10th International Conference on Concrete Block PavingShanghai, Peoples Republic of China, November 24-26, 2012Table 2. PICP test results for a public library parking lot in Lindenhurst, New York, inm/secDateTest Location 1Test Location 2Test Location 3-3-34 April 20113.4 x 103.5 x 104.6 x 10-34 April 20113.4 x 10-33 x 10-34.8 x 10-34. US Environmental Protection Agency Infiltration TestingIn fall of 2009, the US Environmental Protection Agency opened a 110-car parking lot forstaff at their Edison, New Jersey, National Risk Management Laboratories. The parking lotwas designed to evaluate the long-term performance of PICP, pervious concrete and porousasphalt. The parking facility is illustrated in Figure 4 with the three permeable pavementsurfaces each approximately 530 m2 for car parking. The research objectives and parametersfor this multi-year monitoring project are shown in Table 3.One objective listed is measuring surface infiltration to assess maintenance cleaning methods.To gain a better understanding of surface cleaning required, one half of the parking lot isvacuumed swept twice a year and the other half is not. Surface infiltration measurements aremeasured monthly in both areas with a modified version of ASTM C1701 to characterize theclogging potential of each surface and when cleaning might be required.Figure 4. Pervious concrete (light colored parking area on left), PICP (center) andporous asphalt (right) at a test facility at US EPA laboratories in Edison, New JerseyTable 3. US EPA research objectives and parameters measured at the Edison, NewJersey, permeable pavements research facilityMonitoring ObjectiveParameters MeasuredHydrologic performance Volume, exfiltration rateWater qualitySoils, indicator organisms, metals, nutrients, organicperformancecompoundsUrban heat island effects Net radiation, infrared radiation, temperatureMaintenance effectsSurface infiltration rate, visual assessmentUseCar counter, visual assessmentInfiltrating waterWater depth, reduction and oxidation reactions, pH,parametersconductivity, chlorideInstead of using plumber’s putty to create a seal between the ring and the pavement surface,neoprene is used on the ring and it is pressed into the pavement surface with plastic bucketsweighted with stones. This accelerates set up, measurements, and clean up. Figure 5 illustrates5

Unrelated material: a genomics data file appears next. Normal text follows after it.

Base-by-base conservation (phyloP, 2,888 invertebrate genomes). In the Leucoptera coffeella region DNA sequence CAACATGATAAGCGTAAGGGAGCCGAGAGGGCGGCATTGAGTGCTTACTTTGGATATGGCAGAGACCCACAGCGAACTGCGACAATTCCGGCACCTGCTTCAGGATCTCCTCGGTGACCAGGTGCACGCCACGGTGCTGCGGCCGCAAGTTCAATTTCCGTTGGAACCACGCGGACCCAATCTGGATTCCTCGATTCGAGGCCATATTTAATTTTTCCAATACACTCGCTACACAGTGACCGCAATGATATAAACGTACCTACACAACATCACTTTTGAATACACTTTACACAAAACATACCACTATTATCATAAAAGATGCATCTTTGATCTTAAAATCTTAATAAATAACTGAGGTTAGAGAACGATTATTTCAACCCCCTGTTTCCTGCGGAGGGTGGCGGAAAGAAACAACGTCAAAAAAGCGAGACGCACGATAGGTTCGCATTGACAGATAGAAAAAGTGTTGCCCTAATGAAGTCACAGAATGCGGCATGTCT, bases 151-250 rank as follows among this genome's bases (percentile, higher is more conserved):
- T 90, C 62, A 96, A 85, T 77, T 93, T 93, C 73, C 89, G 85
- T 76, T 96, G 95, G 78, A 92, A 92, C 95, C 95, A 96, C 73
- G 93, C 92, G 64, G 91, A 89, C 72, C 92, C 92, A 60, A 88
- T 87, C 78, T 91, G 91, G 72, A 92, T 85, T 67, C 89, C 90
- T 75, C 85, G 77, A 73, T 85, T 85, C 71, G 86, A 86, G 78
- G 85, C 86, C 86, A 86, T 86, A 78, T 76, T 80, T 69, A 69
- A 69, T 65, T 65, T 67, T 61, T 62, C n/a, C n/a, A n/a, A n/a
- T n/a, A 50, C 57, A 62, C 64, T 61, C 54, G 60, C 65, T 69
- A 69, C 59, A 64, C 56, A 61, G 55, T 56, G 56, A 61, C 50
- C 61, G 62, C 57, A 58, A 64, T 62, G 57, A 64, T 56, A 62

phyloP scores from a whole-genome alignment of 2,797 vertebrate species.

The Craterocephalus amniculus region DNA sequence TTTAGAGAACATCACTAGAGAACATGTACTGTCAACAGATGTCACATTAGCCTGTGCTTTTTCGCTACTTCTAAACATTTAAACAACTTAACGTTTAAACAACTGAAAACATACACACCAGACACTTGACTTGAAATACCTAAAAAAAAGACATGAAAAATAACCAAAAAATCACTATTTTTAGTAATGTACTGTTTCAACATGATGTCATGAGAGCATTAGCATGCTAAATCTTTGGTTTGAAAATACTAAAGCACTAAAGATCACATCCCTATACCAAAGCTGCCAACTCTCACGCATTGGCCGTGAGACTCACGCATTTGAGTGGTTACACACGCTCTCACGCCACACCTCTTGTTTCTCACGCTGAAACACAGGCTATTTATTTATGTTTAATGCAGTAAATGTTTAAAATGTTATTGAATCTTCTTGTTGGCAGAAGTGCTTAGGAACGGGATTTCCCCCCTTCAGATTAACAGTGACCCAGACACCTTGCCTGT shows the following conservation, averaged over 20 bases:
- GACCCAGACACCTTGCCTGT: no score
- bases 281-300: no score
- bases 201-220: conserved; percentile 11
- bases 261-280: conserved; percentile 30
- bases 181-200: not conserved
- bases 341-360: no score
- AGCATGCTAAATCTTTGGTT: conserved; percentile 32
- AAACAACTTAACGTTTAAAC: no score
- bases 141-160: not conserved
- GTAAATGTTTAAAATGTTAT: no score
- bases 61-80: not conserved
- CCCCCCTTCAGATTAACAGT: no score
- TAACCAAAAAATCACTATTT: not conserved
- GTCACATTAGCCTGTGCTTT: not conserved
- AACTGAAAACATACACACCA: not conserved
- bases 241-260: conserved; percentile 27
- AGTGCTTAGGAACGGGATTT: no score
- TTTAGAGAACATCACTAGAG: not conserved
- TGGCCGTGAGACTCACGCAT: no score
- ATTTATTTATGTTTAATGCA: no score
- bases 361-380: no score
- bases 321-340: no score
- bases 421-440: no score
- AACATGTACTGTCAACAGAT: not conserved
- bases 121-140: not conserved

10th International Conference on Concrete Block PavingShanghai, Peoples Republic of China, November 24-26, 2012the apparatus. All other aspects of the test method appear to be similar to ASTM C1701(Borst 2010).Figure 5. Modified ASTM C1701 using neoprene seal on the porous pavement (Borst2010)Borst reported infiltration rates for the initial months of the parking lot’s surface (Borst 2010).There was no difference between maintained and unmaintained area surface infiltration rates,likely due to the newness of the surfaces. The unweighted means for pervious concrete were1.1 x 10-2 m/sec), PICP at 6.6 x 10-3 m/sec and porous asphalt at 5.6 x 10-4 m/sec. The reportdoes not mention if the stones are removed from between the pavers in the PICP and filledwith neoprene or plumber’s putty.5. Proposed Changes to ASTM C 1701 Testing ProceduresJennifer Drake, a doctoral student with the University of Guelph is conducting a series ofsurface infiltration tests on PICP and pervious concrete sites in Ontario, Canada using ASTMC 1701 as well double ring test methods. She is also investigating water volume and pollutantremoval from these pavements. Her observations regarding both pavement types are that theyrequire regular vacuum sweeping in order to maintain surface infiltration rates. She noted atan October 2011 presentation in Ontario (Drake 2011) that for hot weather (over 30 C.), nonoil base modeling clay works better than plumber’s putty as the latter material becomesviscous, stringy, and difficult to handle. The modeling clay molds quickly and creates a sealbetween the ring and pavers.ASTM C 1701 currently requires that the mass of infiltrated water be determined so that valuecan be entered into a formula that calculates the surface infiltration rate. This can requirebringing a scale to the site to weight before and after mass of the water dispensed usuallyfrom buckets. A bucket or other suitable container(s) with graduations related to the mass ofwater could obviate a scale on the site while still providing the mass of water dispensedduring the test.6. ConclusionsThe most common permeable pavement surfaces are pervious concrete, PICP and porousasphalt. There are millions of square meters of each in service. ASTM C 1701 is an6